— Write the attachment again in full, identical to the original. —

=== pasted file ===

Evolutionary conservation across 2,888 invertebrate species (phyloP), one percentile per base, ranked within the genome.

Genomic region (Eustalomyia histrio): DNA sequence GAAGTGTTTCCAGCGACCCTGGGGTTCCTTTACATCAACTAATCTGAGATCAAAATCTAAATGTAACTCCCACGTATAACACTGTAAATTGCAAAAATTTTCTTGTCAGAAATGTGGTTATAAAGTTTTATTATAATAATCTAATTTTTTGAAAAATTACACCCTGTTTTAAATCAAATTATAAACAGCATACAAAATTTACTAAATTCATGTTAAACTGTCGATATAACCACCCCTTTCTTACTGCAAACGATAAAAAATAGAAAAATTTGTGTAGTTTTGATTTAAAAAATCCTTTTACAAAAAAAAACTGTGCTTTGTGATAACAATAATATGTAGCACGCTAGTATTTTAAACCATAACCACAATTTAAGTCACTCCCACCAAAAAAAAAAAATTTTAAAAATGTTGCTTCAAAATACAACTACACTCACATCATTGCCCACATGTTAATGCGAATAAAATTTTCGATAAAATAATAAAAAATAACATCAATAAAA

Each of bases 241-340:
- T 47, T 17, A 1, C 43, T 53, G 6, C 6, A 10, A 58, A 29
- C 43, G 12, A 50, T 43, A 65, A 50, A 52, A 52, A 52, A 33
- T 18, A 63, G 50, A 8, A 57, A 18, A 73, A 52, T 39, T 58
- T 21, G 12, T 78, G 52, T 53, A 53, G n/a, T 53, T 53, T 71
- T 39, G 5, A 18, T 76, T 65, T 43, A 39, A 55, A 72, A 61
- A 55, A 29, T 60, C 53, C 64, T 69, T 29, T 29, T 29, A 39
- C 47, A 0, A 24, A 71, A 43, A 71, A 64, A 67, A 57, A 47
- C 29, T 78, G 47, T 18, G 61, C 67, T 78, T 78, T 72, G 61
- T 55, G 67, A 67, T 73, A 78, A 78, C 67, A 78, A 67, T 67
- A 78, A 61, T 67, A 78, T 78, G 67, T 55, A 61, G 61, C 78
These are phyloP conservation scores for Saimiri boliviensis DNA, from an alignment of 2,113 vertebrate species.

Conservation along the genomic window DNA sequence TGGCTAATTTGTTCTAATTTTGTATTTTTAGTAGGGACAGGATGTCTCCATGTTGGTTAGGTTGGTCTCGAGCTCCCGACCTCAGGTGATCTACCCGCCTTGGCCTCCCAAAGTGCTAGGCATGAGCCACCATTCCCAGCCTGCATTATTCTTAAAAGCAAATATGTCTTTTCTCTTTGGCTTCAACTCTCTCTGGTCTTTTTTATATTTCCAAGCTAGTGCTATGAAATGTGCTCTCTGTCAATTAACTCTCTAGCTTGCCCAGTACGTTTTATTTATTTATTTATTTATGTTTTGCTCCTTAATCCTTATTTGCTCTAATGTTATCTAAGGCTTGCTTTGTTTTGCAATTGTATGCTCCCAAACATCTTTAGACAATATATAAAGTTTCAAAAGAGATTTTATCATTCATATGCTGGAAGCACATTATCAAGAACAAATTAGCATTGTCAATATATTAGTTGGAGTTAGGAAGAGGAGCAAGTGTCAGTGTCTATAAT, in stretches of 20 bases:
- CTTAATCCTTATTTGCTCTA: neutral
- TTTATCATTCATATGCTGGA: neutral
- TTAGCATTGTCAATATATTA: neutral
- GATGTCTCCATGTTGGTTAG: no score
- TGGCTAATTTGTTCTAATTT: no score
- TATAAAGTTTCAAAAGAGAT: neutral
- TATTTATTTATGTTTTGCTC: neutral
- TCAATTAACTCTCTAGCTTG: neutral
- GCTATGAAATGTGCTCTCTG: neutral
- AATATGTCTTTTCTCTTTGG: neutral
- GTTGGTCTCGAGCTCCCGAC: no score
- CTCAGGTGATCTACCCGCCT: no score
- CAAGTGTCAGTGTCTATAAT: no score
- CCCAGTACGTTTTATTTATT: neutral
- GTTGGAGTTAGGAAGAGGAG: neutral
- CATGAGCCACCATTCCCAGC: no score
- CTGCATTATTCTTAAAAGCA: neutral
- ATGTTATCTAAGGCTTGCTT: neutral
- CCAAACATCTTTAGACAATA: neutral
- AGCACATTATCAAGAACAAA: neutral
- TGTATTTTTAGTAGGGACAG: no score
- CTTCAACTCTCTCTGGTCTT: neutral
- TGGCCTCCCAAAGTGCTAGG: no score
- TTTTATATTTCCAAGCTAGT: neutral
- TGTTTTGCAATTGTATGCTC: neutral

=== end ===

Evolutionary conservation across 2,888 invertebrate species (phyloP), one percentile per base, ranked within the genome.

Genomic region (Eustalomyia histrio): DNA sequence GAAGTGTTTCCAGCGACCCTGGGGTTCCTTTACATCAACTAATCTGAGATCAAAATCTAAATGTAACTCCCACGTATAACACTGTAAATTGCAAAAATTTTCTTGTCAGAAATGTGGTTATAAAGTTTTATTATAATAATCTAATTTTTTGAAAAATTACACCCTGTTTTAAATCAAATTATAAACAGCATACAAAATTTACTAAATTCATGTTAAACTGTCGATATAACCACCCCTTTCTTACTGCAAACGATAAAAAATAGAAAAATTTGTGTAGTTTTGATTTAAAAAATCCTTTTACAAAAAAAAACTGTGCTTTGTGATAACAATAATATGTAGCACGCTAGTATTTTAAACCATAACCACAATTTAAGTCACTCCCACCAAAAAAAAAAAATTTTAAAAATGTTGCTTCAAAATACAACTACACTCACATCATTGCCCACATGTTAATGCGAATAAAATTTTCGATAAAATAATAAAAAATAACATCAATAAAA

Each of bases 241-340:
- T 47, T 17, A 1, C 43, T 53, G 6, C 6, A 10, A 58, A 29
- C 43, G 12, A 50, T 43, A 65, A 50, A 52, A 52, A 52, A 33
- T 18, A 63, G 50, A 8, A 57, A 18, A 73, A 52, T 39, T 58
- T 21, G 12, T 78, G 52, T 53, A 53, G n/a, T 53, T 53, T 71
- T 39, G 5, A 18, T 76, T 65, T 43, A 39, A 55, A 72, A 61
- A 55, A 29, T 60, C 53, C 64, T 69, T 29, T 29, T 29, A 39
- C 47, A 0, A 24, A 71, A 43, A 71, A 64, A 67, A 57, A 47
- C 29, T 78, G 47, T 18, G 61, C 67, T 78, T 78, T 72, G 61
- T 55, G 67, A 67, T 73, A 78, A 78, C 67, A 78, A 67, T 67
- A 78, A 61, T 67, A 78, T 78, G 67, T 55, A 61, G 61, C 78
These are phyloP conservation scores for Saimiri boliviensis DNA, from an alignment of 2,113 vertebrate species.

Conservation along the genomic window DNA sequence TGGCTAATTTGTTCTAATTTTGTATTTTTAGTAGGGACAGGATGTCTCCATGTTGGTTAGGTTGGTCTCGAGCTCCCGACCTCAGGTGATCTACCCGCCTTGGCCTCCCAAAGTGCTAGGCATGAGCCACCATTCCCAGCCTGCATTATTCTTAAAAGCAAATATGTCTTTTCTCTTTGGCTTCAACTCTCTCTGGTCTTTTTTATATTTCCAAGCTAGTGCTATGAAATGTGCTCTCTGTCAATTAACTCTCTAGCTTGCCCAGTACGTTTTATTTATTTATTTATTTATGTTTTGCTCCTTAATCCTTATTTGCTCTAATGTTATCTAAGGCTTGCTTTGTTTTGCAATTGTATGCTCCCAAACATCTTTAGACAATATATAAAGTTTCAAAAGAGATTTTATCATTCATATGCTGGAAGCACATTATCAAGAACAAATTAGCATTGTCAATATATTAGTTGGAGTTAGGAAGAGGAGCAAGTGTCAGTGTCTATAAT, in stretches of 20 bases:
- CTTAATCCTTATTTGCTCTA: neutral
- TTTATCATTCATATGCTGGA: neutral
- TTAGCATTGTCAATATATTA: neutral
- GATGTCTCCATGTTGGTTAG: no score
- TGGCTAATTTGTTCTAATTT: no score
- TATAAAGTTTCAAAAGAGAT: neutral
- TATTTATTTATGTTTTGCTC: neutral
- TCAATTAACTCTCTAGCTTG: neutral
- GCTATGAAATGTGCTCTCTG: neutral
- AATATGTCTTTTCTCTTTGG: neutral
- GTTGGTCTCGAGCTCCCGAC: no score
- CTCAGGTGATCTACCCGCCT: no score
- CAAGTGTCAGTGTCTATAAT: no score
- CCCAGTACGTTTTATTTATT: neutral
- GTTGGAGTTAGGAAGAGGAG: neutral
- CATGAGCCACCATTCCCAGC: no score
- CTGCATTATTCTTAAAAGCA: neutral
- ATGTTATCTAAGGCTTGCTT: neutral
- CCAAACATCTTTAGACAATA: neutral
- AGCACATTATCAAGAACAAA: neutral
- TGTATTTTTAGTAGGGACAG: no score
- CTTCAACTCTCTCTGGTCTT: neutral
- TGGCCTCCCAAAGTGCTAGG: no score
- TTTTATATTTCCAAGCTAGT: neutral
- TGTTTTGCAATTGTATGCTC: neutral